The mix of birdsong and electronic synthesis that serves as the soundtrack to Ven Voisey‘s installation “Cuckoo Radio” (the subject of yesterday’s disquiet.com “Image of the Week”) presents light play between two distinct realms — between the animal kingdom and the domain of human musicianship, between organic and constructed, between field recording and composition. But those differences are less compelling, in the end, than are the delicate parallels that Voisey locates, how bits of digital information can be heard at play in the natural world, and how tones, fragments, and rhythms produce a memorable, if one-sided, series of collaborations.
Because the bird melodies are so, well, chirpy, and because much of the electronic material is more soundscape than song, it’s especially effective when the human side of the equation allows for something hummable. The track titled “2 o’clock: I love you,” for example (there are a dozen tracks in all, beginning at 9am and ending at 8pm, one per hour), includes a little burble of a tune, albeit just for a moment (MP3), before diving into something more along the lines of ruminative glass-harmonica drones, and “3 o’clock: isn’t it ironic?” has the plinky verve of a child’s toy (MP3).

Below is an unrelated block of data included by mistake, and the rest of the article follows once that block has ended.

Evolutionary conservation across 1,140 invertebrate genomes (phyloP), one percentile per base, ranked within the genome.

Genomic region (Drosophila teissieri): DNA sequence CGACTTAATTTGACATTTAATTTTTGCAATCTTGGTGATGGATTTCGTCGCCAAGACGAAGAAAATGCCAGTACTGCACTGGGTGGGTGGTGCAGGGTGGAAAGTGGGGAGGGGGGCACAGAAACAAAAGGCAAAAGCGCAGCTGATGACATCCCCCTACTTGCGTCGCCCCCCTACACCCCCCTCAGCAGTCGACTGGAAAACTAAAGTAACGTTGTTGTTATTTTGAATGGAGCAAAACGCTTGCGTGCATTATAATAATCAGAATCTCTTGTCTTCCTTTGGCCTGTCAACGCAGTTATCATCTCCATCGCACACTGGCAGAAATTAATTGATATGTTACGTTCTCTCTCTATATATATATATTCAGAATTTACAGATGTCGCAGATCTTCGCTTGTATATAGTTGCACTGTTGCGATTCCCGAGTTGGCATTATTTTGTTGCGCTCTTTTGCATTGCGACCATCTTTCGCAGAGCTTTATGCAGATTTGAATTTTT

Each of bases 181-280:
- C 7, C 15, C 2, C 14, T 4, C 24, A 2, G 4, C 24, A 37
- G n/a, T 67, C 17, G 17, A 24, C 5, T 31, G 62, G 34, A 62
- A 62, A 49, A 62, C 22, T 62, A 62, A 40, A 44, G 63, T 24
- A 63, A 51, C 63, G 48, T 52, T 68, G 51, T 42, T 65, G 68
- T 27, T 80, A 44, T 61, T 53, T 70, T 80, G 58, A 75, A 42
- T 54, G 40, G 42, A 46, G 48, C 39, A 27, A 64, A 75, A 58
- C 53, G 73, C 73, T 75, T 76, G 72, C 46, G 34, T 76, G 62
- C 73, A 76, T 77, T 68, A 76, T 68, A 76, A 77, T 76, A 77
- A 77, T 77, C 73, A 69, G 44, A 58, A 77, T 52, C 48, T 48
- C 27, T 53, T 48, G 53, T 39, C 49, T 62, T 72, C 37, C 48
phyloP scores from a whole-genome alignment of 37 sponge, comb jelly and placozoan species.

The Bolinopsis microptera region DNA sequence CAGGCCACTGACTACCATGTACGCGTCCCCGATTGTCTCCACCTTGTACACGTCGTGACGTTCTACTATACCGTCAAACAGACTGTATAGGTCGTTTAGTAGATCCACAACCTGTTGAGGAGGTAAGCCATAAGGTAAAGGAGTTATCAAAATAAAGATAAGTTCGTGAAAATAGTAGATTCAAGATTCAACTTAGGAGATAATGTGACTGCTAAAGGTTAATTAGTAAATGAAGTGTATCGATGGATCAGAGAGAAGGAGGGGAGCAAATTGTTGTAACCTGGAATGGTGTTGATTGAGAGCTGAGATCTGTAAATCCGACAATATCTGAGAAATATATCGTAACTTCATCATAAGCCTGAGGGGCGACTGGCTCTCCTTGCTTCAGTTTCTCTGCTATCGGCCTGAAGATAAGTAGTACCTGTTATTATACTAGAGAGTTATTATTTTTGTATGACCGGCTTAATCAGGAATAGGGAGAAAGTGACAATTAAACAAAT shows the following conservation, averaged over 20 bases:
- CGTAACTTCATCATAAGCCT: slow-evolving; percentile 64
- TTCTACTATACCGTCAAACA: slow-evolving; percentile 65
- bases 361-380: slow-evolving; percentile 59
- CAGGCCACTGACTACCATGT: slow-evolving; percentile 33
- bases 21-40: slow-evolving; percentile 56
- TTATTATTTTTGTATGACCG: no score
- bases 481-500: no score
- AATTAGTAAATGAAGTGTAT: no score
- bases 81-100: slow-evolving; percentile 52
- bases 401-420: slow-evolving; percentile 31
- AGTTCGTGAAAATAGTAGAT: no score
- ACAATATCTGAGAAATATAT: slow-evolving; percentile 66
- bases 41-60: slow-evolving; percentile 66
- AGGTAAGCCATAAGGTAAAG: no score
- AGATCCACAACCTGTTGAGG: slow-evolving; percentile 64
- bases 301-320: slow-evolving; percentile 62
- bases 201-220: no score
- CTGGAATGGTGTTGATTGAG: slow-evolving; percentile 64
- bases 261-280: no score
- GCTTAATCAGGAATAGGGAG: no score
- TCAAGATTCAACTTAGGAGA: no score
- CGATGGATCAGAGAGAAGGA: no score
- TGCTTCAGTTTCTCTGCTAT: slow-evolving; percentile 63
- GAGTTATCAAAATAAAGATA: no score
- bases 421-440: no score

There is also, throughout, a touch of Morse code — at times serving as tuned percussion (MP3), at others as a glitchy fissure (MP3). The Morse “dot-dot-dash” patterning seems appropriate, since it’s presumed that the birdsong itself contains some sort of coded data, though what exactly the birds are saying to each other we may never know.
More information on Voisey’s work at v—v.net.